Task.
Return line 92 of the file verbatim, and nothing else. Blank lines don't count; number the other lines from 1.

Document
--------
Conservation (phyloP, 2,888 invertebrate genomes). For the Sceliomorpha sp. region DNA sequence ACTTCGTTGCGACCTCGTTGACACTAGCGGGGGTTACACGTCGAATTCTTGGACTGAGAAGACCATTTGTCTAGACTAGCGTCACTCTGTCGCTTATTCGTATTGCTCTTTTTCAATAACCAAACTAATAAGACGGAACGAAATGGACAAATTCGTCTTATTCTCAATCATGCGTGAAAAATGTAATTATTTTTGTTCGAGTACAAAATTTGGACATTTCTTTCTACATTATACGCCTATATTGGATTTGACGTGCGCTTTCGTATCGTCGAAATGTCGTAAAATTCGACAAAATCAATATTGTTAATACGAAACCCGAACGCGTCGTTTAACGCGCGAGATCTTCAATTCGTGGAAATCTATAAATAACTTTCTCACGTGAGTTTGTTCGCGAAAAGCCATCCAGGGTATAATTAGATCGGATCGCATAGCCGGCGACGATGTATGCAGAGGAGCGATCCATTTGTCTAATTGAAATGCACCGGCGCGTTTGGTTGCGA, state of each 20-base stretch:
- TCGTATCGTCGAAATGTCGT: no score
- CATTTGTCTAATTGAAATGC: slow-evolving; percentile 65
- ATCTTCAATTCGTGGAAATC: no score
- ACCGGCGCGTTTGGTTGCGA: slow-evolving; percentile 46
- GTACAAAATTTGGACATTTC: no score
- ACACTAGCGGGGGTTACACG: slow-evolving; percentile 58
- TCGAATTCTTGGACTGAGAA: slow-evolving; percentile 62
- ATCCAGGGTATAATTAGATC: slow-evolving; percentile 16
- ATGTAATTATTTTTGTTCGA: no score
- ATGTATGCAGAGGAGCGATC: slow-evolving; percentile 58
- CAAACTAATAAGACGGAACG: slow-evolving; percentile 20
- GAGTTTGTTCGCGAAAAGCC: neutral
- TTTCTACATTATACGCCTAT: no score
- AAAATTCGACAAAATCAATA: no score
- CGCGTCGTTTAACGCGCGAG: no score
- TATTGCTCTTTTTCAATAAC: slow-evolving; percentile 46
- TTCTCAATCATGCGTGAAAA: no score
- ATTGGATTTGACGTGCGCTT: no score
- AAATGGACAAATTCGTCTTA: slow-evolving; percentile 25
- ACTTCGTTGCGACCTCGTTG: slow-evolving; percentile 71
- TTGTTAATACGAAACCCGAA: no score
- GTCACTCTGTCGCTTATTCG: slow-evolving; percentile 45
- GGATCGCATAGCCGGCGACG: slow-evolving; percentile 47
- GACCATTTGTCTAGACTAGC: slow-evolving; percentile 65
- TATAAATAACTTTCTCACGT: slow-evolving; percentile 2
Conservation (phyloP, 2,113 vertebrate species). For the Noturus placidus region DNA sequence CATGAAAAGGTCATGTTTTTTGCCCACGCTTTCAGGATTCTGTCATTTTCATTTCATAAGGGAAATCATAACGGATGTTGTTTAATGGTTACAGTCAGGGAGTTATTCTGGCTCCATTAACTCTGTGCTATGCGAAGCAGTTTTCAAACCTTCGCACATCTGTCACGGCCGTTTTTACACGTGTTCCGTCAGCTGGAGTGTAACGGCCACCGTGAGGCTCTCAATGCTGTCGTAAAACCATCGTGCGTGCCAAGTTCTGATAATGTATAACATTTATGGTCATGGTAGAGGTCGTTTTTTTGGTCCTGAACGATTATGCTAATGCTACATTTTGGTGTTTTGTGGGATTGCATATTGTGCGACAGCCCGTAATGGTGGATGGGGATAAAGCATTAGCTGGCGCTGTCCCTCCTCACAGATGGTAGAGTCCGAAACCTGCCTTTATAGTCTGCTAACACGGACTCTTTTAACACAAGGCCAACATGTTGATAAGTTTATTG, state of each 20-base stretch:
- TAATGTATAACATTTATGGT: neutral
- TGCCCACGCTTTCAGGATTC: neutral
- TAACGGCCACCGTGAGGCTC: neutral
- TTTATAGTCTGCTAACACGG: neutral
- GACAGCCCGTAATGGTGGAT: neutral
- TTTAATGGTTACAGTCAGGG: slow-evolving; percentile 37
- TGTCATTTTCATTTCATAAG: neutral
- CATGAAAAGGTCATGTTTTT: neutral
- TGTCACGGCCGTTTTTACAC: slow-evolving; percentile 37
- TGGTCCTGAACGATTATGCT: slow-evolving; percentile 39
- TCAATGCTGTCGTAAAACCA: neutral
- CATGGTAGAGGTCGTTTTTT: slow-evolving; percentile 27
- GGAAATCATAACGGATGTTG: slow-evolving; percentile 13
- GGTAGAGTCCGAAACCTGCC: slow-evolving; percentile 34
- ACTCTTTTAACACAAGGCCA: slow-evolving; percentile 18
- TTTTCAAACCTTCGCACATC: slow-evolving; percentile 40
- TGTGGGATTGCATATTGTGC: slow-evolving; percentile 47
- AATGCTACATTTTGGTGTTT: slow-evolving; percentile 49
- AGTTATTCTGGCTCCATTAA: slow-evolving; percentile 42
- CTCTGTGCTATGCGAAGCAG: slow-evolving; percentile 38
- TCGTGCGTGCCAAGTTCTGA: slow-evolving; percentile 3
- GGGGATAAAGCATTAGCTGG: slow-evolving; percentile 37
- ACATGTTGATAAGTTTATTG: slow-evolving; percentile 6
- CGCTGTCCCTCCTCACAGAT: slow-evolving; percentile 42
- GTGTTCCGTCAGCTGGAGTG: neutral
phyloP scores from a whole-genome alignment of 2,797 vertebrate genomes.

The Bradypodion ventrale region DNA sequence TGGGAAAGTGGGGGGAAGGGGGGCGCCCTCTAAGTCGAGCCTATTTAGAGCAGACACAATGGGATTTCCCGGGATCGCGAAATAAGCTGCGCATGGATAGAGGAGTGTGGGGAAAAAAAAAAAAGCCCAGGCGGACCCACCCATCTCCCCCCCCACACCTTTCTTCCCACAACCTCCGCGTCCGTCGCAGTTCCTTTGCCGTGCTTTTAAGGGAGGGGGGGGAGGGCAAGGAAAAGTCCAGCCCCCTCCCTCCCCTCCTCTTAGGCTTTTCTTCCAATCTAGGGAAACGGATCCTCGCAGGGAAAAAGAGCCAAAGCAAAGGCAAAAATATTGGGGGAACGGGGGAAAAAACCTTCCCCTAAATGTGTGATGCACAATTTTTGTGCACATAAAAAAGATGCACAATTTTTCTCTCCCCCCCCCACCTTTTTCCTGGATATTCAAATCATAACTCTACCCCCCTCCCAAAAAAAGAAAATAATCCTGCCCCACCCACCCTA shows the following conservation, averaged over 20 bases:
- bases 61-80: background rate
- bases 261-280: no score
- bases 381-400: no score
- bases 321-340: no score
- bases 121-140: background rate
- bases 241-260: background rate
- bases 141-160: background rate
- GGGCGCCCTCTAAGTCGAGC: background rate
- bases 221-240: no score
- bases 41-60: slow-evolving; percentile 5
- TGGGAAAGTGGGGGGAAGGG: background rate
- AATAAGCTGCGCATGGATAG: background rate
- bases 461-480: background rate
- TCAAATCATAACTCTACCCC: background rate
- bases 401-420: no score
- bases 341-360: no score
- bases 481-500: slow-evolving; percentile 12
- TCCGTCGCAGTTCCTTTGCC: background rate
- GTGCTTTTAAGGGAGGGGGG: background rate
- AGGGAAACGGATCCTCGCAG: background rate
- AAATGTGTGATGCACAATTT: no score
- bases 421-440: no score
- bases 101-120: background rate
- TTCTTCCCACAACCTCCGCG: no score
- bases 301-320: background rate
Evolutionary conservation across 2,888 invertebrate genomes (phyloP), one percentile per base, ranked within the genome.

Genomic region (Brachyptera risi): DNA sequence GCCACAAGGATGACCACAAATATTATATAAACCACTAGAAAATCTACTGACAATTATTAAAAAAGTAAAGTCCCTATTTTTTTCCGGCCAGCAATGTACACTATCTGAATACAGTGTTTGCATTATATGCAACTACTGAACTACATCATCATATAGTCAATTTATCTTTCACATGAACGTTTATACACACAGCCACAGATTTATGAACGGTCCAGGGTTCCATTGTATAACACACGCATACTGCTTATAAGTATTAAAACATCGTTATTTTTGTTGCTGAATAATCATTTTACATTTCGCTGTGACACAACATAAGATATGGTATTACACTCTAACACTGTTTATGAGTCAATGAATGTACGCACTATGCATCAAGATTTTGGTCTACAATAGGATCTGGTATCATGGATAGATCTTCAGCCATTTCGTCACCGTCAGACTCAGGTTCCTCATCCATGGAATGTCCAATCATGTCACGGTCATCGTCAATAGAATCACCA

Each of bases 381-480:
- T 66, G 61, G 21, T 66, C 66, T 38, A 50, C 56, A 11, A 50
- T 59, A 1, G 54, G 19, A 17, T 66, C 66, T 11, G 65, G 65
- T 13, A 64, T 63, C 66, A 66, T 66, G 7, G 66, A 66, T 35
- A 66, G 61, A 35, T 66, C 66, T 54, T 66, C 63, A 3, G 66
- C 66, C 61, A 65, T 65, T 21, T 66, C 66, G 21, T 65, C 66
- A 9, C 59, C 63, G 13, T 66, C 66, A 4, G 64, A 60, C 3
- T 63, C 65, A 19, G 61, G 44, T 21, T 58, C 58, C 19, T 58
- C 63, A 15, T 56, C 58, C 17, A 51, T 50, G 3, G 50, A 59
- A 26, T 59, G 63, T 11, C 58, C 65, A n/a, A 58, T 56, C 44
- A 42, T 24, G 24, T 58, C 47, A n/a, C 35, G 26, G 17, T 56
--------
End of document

- A 42, T 24, G 24, T 58, C 47, A n/a, C 35, G 26, G 17, T 56